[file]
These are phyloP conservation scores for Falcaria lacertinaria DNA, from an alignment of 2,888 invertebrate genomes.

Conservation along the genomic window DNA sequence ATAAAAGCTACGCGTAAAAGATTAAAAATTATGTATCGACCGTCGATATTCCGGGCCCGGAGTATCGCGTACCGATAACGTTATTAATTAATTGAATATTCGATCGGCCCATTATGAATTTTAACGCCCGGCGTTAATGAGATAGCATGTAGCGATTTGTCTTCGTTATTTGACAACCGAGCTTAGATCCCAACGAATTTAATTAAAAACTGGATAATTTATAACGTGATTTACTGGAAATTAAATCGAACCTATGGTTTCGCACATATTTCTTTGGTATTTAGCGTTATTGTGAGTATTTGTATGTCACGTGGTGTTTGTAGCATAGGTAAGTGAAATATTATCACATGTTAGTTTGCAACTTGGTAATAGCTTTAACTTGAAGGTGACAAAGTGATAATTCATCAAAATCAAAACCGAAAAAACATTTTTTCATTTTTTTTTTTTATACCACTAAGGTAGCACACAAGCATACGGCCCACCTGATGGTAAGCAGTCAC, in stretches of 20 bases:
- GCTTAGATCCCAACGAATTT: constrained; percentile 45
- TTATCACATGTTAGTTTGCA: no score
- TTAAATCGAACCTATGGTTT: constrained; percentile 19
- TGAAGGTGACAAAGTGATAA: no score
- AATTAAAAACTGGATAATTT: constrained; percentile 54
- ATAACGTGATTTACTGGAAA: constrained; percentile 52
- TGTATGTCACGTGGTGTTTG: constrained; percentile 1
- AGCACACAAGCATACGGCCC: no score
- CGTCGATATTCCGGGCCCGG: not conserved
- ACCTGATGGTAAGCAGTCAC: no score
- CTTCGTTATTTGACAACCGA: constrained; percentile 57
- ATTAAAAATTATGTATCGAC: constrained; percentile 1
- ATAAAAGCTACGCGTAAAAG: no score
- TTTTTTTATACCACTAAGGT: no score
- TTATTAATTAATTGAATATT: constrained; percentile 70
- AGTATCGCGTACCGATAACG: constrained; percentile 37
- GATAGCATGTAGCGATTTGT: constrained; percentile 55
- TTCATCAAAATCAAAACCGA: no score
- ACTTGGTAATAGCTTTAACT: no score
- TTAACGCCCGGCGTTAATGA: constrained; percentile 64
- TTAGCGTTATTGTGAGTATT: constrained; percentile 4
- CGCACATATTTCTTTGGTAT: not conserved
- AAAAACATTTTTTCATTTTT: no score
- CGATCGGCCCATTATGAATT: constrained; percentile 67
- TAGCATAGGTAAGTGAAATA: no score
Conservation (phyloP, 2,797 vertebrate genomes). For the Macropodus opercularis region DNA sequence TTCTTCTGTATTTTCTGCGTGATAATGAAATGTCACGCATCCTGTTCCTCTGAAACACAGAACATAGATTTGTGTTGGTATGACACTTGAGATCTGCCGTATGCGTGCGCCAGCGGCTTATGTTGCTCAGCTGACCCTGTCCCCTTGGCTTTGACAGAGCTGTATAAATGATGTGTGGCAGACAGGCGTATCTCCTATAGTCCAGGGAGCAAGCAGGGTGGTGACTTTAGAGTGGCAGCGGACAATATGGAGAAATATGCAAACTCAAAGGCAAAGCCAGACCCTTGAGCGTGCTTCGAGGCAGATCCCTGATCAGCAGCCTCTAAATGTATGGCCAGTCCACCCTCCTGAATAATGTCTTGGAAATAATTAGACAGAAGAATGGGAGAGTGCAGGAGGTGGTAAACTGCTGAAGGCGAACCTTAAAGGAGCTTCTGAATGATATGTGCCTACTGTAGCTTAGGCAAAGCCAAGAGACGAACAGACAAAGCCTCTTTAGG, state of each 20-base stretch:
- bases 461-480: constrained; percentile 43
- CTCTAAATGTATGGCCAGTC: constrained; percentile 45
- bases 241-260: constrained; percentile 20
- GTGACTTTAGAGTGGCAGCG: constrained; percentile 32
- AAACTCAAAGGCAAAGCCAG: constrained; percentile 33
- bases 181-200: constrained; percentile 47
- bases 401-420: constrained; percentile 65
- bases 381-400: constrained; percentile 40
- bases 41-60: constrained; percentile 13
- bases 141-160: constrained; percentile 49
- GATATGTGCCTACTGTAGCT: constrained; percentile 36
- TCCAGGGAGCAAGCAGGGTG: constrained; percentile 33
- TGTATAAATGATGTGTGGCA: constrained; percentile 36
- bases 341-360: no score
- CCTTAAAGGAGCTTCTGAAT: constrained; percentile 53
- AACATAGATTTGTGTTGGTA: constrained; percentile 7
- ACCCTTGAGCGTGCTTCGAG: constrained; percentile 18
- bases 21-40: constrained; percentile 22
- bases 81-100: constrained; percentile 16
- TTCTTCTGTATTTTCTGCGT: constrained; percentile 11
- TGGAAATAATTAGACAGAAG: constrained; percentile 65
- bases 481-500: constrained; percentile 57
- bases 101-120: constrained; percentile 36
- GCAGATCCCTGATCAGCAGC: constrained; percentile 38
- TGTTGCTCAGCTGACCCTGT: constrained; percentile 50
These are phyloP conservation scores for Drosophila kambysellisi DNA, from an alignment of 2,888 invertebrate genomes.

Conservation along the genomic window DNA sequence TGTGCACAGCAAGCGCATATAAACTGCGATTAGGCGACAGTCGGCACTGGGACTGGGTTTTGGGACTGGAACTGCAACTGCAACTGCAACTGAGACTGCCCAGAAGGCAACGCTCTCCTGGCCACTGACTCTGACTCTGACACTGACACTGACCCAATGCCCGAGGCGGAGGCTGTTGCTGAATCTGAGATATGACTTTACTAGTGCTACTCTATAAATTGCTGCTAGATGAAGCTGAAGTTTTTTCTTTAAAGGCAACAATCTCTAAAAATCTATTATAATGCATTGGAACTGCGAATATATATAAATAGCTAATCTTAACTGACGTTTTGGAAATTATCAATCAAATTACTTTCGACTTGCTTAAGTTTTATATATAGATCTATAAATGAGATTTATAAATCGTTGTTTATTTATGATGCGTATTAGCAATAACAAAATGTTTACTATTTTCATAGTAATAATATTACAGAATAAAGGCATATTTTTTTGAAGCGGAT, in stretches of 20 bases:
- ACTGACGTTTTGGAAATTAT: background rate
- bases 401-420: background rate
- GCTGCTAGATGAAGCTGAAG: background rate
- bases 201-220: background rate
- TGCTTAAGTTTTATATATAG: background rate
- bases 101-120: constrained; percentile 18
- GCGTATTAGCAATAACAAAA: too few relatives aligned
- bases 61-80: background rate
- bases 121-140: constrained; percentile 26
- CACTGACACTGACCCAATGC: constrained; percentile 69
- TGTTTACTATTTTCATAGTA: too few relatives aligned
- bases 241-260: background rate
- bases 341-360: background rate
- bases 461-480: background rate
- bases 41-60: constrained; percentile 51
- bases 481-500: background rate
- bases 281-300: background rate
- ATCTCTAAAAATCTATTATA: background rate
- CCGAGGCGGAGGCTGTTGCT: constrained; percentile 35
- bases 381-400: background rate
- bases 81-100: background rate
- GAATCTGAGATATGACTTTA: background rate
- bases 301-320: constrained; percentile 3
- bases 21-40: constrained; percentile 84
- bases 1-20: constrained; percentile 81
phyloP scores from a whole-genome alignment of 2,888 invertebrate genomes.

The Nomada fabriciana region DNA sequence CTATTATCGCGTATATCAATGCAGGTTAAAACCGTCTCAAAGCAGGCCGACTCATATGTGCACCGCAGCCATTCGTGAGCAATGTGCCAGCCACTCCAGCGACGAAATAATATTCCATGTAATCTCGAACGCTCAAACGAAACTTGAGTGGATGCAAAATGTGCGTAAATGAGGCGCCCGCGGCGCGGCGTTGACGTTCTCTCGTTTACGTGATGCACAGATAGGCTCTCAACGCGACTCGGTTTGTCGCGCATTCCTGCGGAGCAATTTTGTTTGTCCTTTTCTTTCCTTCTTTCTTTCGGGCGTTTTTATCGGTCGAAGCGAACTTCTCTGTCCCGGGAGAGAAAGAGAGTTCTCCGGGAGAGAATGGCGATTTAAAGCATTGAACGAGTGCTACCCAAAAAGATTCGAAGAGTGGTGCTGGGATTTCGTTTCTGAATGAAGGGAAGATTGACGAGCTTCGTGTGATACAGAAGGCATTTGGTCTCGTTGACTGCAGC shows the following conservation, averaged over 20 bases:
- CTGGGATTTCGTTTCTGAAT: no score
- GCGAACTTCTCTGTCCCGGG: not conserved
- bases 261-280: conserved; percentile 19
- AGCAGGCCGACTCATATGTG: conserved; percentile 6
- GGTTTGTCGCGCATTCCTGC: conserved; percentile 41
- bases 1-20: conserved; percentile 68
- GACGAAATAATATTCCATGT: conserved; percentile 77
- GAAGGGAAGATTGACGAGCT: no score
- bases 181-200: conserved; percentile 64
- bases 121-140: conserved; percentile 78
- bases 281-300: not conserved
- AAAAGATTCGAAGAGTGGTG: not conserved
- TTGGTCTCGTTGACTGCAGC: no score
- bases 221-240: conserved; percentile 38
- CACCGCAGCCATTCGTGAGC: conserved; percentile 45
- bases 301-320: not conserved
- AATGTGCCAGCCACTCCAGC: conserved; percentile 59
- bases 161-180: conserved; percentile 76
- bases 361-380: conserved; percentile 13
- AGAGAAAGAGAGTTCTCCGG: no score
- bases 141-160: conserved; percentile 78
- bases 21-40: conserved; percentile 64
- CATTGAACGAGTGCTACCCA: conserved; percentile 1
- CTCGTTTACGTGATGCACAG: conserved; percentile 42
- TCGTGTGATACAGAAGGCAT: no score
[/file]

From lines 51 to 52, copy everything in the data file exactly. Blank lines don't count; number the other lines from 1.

- bases 101-120: constrained; percentile 36
- GCAGATCCCTGATCAGCAGC: constrained; percentile 38